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Priest Explains ‘Creepy’ Signs Demanding Tourists Wave to ‘Ghost’ Children

Apparently this is a real thing in the Philippines.

In the city of Davao, Philippines, there is a district (or “barangay”) known as Toril, and there, on an unassuming country road, is a sign that has been scaring visitors for years. Showcasing a creepy outline of a pair of waving children, this yellow road sign instructs passers-by to “please wave back” at any children who might wave at them. But what could possibly be the purpose behind this sign?

The debate online has raged for years, with some who claim to be locals to the area declaring that it’s merely a safety measure to remind people that there is a school nearby, and to slow down and wave at any children they might see in or near the road. Other eyewitnesses deny that there’s a school anywhere near this overgrown road, and that the sign is a warning about dangerous spirits that lurk in the area.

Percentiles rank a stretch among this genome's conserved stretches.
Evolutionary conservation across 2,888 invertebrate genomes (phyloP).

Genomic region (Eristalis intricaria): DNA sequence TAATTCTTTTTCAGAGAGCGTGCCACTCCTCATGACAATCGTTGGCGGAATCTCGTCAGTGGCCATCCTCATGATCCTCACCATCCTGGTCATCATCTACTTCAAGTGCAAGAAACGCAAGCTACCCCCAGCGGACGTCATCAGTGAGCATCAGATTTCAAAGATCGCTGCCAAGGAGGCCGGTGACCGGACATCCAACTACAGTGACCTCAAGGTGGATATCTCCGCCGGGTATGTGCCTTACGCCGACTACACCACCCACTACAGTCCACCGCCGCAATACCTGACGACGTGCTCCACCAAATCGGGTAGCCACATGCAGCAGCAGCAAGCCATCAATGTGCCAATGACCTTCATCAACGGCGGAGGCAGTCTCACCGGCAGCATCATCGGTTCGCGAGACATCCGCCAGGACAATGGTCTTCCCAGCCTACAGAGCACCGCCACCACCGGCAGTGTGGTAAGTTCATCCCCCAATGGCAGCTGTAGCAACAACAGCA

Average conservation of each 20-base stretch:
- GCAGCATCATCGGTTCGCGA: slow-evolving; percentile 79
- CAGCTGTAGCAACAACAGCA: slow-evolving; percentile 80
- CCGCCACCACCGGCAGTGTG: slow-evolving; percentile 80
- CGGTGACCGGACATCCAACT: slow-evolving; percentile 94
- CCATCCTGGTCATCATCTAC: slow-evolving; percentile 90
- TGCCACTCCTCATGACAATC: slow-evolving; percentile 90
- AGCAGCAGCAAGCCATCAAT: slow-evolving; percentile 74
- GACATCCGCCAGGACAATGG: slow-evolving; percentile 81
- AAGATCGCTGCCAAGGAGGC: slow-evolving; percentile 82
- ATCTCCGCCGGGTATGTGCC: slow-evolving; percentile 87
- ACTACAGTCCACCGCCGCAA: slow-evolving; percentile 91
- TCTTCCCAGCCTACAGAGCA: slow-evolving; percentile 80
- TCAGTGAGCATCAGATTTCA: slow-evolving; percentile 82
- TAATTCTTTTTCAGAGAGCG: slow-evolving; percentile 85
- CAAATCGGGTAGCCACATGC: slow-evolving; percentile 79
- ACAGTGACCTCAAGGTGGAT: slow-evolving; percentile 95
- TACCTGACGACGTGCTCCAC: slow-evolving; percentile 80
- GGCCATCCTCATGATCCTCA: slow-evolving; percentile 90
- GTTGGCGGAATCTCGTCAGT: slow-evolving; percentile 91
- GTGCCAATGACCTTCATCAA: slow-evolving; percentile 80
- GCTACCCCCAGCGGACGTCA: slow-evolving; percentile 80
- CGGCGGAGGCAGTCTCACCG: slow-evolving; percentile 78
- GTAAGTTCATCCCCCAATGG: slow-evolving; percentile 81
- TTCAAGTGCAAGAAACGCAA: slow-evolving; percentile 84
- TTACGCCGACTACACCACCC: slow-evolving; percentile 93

In this video, a Catholic priest, Bishop James Long, attempts his own explanation.


In this video, Long claims that the sign is meant to warn travelers that this road is haunted by the ghosts of children, who will be none too pleased if their kindly waves are not returned by people passing their way. It’s possible that this local superstition is related to the Filipino legend of the dwende, a spirit of diminutive size who makes its home in caves, trees, and abandoned houses, loves to play with children, and takes offense easily.

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If you’re traveling in the Philippines, you don’t want to anger locals or local spirits! No matter what the true purpose of this sign is, it certainly can’t hurt to give a child a friendly wave of your hand. 

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